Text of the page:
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It happened to be the episode in which I appeared, savouring exquisite dishes from a literati feast in Suzhou. As he was salivating over the images on screen, he snapped a picture and sent it to me, asking me what other extravagant dishes I tried, apart from the intricately cooked striped bass and steamed goose that were featured.
I replied that the documentary had not included the crab butter rice. This crab butter rice is not just any regular butter rice. It is a much more sublime version, a concoction of crab paste and crab roe mixed into rice.
This unique choice of ingredients takes crab-eating to a transcendental level. Autumn is when hairy crabs spawn and start filling with roe. It is the seasonal crab roe and paste that is specially extracted to make crab butter. This mixture is then simmered with huangjiu and seasoned with broth. The mix is then drizzled over a bowl of rice and mixed well, resulting in a bowl of fragrant, savoury goodness.
Nothing comes close to this exquisite taste. The process for making crab butter involves extremely tedious, painstaking work, demanding close attention to the smallest of details. Two years ago, an old Suzhou restaurant brought crab butter noodles back to its menu, selling the delicacy for RMB per bowl.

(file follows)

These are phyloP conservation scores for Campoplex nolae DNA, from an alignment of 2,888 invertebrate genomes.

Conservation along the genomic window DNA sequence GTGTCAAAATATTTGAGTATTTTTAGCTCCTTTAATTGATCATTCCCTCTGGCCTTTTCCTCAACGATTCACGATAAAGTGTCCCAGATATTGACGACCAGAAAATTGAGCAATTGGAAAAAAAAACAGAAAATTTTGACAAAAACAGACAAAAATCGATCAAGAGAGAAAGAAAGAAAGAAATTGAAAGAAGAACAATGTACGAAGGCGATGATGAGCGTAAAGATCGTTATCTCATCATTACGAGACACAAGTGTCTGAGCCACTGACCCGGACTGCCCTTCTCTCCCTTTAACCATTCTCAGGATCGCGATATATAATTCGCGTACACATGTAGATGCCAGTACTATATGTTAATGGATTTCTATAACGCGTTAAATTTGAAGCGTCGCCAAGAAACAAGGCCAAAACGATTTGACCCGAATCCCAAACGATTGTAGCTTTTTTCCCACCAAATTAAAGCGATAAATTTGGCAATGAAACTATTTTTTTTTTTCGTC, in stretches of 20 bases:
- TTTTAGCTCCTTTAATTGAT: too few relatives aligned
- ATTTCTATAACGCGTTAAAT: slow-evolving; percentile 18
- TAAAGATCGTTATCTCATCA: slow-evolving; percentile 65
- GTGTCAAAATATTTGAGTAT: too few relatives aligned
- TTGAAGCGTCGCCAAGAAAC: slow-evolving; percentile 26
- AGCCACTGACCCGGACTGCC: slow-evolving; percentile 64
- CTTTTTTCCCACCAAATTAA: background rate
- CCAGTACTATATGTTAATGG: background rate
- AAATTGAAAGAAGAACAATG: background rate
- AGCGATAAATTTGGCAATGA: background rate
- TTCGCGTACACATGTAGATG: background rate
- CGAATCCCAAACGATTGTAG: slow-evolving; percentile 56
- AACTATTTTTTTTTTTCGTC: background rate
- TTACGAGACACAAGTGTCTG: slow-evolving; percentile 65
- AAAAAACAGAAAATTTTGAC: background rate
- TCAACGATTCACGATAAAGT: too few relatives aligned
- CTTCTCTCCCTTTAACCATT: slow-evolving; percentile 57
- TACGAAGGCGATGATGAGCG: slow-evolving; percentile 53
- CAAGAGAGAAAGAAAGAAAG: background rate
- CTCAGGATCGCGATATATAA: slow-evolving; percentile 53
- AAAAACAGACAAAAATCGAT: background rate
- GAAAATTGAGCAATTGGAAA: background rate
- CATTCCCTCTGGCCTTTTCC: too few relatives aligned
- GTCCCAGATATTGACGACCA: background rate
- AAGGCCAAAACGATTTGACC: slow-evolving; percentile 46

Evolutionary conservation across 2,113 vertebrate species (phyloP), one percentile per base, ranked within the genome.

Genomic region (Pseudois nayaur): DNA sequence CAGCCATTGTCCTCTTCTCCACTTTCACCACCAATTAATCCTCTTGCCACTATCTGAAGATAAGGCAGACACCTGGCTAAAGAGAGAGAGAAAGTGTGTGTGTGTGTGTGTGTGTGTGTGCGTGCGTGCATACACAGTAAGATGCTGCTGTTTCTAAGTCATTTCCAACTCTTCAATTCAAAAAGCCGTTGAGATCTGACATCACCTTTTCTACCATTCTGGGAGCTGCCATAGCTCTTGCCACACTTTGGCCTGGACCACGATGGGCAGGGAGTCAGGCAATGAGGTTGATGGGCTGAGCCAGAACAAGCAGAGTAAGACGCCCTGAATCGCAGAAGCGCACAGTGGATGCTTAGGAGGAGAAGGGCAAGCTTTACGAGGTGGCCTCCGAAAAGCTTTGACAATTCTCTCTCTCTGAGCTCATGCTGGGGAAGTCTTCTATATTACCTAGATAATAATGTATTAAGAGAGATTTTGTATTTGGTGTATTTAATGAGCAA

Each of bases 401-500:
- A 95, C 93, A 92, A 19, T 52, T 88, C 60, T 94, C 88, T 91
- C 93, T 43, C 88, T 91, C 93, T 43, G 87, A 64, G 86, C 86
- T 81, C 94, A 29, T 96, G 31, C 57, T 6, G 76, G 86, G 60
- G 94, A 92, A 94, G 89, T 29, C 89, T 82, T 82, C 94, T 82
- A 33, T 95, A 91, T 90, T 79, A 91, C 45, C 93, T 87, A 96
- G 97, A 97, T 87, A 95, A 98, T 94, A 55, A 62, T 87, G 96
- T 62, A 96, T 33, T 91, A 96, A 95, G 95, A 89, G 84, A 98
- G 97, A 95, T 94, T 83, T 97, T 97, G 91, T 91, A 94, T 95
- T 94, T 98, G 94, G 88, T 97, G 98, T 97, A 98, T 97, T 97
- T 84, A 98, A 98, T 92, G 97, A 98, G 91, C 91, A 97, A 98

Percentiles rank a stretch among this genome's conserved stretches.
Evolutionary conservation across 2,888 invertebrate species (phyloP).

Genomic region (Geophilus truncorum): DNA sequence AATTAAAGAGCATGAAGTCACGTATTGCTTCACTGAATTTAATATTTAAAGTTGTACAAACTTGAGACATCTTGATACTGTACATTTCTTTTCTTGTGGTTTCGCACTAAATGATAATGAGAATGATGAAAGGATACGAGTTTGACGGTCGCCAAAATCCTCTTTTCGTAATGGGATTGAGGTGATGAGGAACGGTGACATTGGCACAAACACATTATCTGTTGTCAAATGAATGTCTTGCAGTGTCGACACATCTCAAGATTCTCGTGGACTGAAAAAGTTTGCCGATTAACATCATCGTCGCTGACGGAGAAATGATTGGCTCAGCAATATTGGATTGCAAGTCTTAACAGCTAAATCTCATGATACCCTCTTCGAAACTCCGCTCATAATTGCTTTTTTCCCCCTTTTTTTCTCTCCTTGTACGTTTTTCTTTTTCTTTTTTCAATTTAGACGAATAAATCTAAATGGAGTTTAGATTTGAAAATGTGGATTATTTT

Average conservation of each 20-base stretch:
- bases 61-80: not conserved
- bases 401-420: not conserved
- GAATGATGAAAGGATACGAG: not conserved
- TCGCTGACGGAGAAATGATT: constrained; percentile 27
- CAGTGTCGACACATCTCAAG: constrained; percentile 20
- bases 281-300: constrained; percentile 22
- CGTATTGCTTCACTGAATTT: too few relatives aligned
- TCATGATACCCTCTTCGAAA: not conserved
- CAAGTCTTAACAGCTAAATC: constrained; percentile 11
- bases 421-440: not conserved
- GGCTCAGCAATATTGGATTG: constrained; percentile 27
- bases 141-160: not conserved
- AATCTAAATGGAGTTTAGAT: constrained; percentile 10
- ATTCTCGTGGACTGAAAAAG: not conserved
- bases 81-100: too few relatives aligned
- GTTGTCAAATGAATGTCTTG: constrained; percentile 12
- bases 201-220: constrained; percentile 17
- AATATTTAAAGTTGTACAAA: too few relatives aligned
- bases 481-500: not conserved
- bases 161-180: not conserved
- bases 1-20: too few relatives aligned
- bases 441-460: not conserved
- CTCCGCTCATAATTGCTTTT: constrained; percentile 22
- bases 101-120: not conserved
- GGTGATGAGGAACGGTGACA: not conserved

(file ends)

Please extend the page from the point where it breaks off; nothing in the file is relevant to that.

Although this was ten times more expensive than the already lavish signature pork belly noodles, the rare dish was worth every penny. From the Ming and Qing dynasties until the Republican Era, crab butter remained the star dish for nobles and elites, available only to the upper classes who had private chefs at their beck and call. Suzhou cuisine is closely related to its traditional entertainment scene. It was customary in ancient times to have singers and dancers accompany extravagant feasts.